This article recommends some best practices for how to stay secure and ensure patch compliance when using Miradore Management Suite’s Patch Management module. If you’re looking for the user guide or operator’s instructions, please refer to the Operator’s Guide in the product guide of Miradore Management Suite.
Study the patching status
After a patch scan has run, the results of the patch scan appear into the Security patch status view, which is located under the Operations > Security management settings in the user interface of Miradore Management Suite.
Before approving or deploying any patches, we recommend you to open this view and try to get a comprehensive understanding of the patching status of your software and computers. Identify what are the most common and severe patches that are missing from your computers.
Also, check which patches have been superseded by newer patches, because you might not want to deploy patches that have already been replaced by newer patches.
Create a patching plan
Before you actually start approving the patch deployments, we recommend you to spend a while to plan your patching principles. Below you can find a checklist of questions and tips that might help you with this.
- What patches are you or your customer interested in? Make a list of software applications to be patched.
- Review and verify your list against the results of the patch scan. Make sure your list is not unintentionally missing any software that has been detected in the environment.
- How soon new patches should be applied to managed computers?
- Who is responsible for approving patches and for maintaining the patch approval rules?
- How long are patch deployments tested with pilot computers before deploying the patches to the production computers? Our recommendation is 7 days.
- Should users be informed about patching activities? We recommend informing at least the pilot users about the new patch deployments so that they can report back the possible problems.
Approve the existing patches manually
When you have a conception of what existing patches you want to deploy to your devices, we recommend approving the patches using the view tools in the Operations > Security patch status view.
It’s good practice to start approving the patches from the most recent ones and pay attention to the Superseded and Installed by superseding data columns. This way you can easily avoid the deployment of unnecessary patches that have already been replaced by newer patches.
This manual method of approving patches is also recommended for patches that are very urgent to deploy as soon as possible (in a matter of hours rather than days). For those cases, the automated approval workflow might be too slow.
Define patch approval rules for the future patches
If you want to be very attentive to what software patches or updates are approved for installation in your environment, keep checking the Security patch view for updates regularly and handle the patch approvals manually as described in the previous paragraph.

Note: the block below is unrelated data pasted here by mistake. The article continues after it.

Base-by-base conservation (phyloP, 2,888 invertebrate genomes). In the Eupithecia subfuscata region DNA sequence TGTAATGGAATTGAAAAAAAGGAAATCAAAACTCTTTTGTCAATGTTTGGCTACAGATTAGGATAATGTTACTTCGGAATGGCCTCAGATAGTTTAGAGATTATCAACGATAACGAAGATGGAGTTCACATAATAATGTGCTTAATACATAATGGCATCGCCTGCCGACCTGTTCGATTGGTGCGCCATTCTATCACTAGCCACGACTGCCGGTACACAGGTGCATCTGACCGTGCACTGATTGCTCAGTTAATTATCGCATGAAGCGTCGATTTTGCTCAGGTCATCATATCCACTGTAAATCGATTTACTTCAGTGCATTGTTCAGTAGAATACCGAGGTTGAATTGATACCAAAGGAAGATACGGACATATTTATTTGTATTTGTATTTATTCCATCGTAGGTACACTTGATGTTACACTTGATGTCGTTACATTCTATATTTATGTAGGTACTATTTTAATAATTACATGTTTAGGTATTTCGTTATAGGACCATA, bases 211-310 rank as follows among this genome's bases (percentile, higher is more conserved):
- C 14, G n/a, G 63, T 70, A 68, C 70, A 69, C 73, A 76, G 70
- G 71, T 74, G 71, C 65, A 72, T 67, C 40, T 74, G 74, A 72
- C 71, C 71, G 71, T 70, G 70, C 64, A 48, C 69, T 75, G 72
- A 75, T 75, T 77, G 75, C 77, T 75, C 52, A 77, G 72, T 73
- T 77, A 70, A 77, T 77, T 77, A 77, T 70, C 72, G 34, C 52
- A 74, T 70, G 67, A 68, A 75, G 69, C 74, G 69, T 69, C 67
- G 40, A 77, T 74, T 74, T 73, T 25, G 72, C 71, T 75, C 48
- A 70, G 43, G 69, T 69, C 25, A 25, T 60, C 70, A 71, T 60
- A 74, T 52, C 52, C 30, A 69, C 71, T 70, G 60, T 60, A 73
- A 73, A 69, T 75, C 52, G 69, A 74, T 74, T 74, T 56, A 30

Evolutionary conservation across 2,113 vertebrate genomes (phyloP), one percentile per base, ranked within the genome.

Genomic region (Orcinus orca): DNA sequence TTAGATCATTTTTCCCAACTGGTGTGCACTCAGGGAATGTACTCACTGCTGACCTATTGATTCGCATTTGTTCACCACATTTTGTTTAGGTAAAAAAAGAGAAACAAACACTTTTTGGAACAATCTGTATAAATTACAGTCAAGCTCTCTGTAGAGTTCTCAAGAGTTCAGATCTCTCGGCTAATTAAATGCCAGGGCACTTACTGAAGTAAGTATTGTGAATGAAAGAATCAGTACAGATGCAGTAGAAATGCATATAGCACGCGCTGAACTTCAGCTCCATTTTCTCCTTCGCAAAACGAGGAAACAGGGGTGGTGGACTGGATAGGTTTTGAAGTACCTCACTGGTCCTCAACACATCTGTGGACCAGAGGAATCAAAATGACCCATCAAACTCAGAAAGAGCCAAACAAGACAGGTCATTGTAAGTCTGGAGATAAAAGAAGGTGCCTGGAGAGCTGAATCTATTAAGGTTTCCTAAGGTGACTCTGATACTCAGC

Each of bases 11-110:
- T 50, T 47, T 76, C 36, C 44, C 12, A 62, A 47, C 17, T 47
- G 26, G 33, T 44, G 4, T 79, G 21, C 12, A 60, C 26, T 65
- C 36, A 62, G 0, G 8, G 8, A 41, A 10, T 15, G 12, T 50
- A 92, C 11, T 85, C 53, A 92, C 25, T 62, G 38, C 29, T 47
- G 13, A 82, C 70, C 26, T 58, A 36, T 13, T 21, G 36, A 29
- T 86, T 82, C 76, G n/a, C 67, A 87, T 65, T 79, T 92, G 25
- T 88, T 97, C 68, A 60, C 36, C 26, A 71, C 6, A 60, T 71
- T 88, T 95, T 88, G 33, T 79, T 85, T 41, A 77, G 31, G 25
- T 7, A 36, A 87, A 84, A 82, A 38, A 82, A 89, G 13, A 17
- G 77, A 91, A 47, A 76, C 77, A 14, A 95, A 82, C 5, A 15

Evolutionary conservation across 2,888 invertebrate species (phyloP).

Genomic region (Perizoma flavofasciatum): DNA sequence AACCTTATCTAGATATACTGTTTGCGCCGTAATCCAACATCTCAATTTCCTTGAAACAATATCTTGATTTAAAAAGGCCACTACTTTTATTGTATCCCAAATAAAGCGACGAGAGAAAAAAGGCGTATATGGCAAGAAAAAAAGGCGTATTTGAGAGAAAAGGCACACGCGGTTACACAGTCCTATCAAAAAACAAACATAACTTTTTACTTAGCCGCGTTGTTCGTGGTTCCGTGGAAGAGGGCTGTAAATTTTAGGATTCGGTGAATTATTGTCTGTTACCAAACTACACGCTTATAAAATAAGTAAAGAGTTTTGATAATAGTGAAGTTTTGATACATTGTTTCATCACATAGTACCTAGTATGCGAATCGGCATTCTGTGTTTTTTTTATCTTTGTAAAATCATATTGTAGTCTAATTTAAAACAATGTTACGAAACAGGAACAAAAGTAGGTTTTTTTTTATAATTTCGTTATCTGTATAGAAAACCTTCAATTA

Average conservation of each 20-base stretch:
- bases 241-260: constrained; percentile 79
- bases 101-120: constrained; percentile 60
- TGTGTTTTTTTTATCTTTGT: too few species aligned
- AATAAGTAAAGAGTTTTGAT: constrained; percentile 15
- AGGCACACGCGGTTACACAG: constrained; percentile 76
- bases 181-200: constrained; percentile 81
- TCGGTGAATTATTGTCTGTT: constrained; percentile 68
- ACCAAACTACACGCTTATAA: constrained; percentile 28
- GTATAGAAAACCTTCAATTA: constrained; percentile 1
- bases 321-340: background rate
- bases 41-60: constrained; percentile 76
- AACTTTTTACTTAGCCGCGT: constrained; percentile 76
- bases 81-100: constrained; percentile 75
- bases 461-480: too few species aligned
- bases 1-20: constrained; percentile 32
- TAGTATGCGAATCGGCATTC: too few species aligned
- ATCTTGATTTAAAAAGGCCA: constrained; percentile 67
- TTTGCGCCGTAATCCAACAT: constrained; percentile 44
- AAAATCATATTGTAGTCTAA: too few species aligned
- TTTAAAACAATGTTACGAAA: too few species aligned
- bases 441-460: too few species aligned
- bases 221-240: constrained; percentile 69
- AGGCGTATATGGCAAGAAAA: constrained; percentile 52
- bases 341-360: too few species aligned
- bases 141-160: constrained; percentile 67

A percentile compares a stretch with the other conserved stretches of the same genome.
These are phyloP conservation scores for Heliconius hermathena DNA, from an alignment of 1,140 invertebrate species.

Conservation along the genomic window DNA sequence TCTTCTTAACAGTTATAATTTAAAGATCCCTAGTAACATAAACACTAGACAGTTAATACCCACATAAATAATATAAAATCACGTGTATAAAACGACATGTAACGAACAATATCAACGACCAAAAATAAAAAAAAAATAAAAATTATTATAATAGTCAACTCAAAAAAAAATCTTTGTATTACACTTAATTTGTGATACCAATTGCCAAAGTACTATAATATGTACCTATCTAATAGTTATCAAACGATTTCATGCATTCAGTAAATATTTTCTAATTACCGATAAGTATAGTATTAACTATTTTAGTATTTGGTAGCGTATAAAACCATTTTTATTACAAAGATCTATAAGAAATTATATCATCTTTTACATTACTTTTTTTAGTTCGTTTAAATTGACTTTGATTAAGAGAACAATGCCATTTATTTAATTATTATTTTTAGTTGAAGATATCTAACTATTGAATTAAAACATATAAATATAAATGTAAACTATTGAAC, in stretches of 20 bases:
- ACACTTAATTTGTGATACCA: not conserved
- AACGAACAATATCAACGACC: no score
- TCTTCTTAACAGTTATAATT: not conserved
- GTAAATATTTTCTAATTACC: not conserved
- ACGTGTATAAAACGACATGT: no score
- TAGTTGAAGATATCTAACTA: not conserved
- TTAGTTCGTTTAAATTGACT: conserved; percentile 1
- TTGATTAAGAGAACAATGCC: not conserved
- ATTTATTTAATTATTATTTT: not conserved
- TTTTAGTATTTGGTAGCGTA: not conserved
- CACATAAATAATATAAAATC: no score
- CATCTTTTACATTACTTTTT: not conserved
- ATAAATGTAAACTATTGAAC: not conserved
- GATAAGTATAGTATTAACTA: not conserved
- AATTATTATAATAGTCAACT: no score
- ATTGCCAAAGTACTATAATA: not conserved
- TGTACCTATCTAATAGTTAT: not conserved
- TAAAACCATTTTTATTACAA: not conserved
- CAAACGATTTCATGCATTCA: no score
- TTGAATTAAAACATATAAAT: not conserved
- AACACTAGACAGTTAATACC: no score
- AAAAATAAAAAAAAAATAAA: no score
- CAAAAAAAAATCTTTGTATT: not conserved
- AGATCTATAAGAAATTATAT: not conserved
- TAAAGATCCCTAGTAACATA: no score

However, we recommend defining automatic approval rules for future patches because that can save you a great deal of manual work.
When creating an automatic patch approval rule, you can test the rule’s scope using the Show matching patches task under the Tasks menu. We advise not to use the “Apply rule” button on the popup window because that may lead to approving already superseded or undesired patches. Use the popup only for evaluating the scope of the automatic approval rules that you are creating.
Also, when creating the automatic patch approval rules, we recommend to define the rules for each software vendor separately, or by the patch category. For example, one rule could be for approving critical patches. This way, understanding and managing the patch approval rules are easier.
In addition, you should always approve all patches for a pilot group first and wait for 7 days before approving the patches for the production computers. If any problems would occur with the pilot computers, then do not approve the patch for the production computers before resolving the problems first.
Reminder about the importance of patch testing
Always test new patches against typical workstation and server configurations in a pilot or test environment before deploying the patches to any production computers. Try to avoid deploying any patches to the production computers without testing them first.
Make sure that you have a diverse set of test or pilot devices that you can ensure the patches’ compatibility with all business-critical applications on all affected operating systems. The pilot computers should be non-business critical and easily recoverable in case any problems would occur.
Also, pay attention to the users of the pilot computers when choosing the pilot systems. If possible, try to select pilot devices whose users are tech-savvy and perceptive. Remember to inform the users about the upcoming patch deployments so that they are aware of what’s going on and thus ready to report any possible problems without delay.
Always have a patch rollback plan prepared in case the patches would cause any problems on the target devices.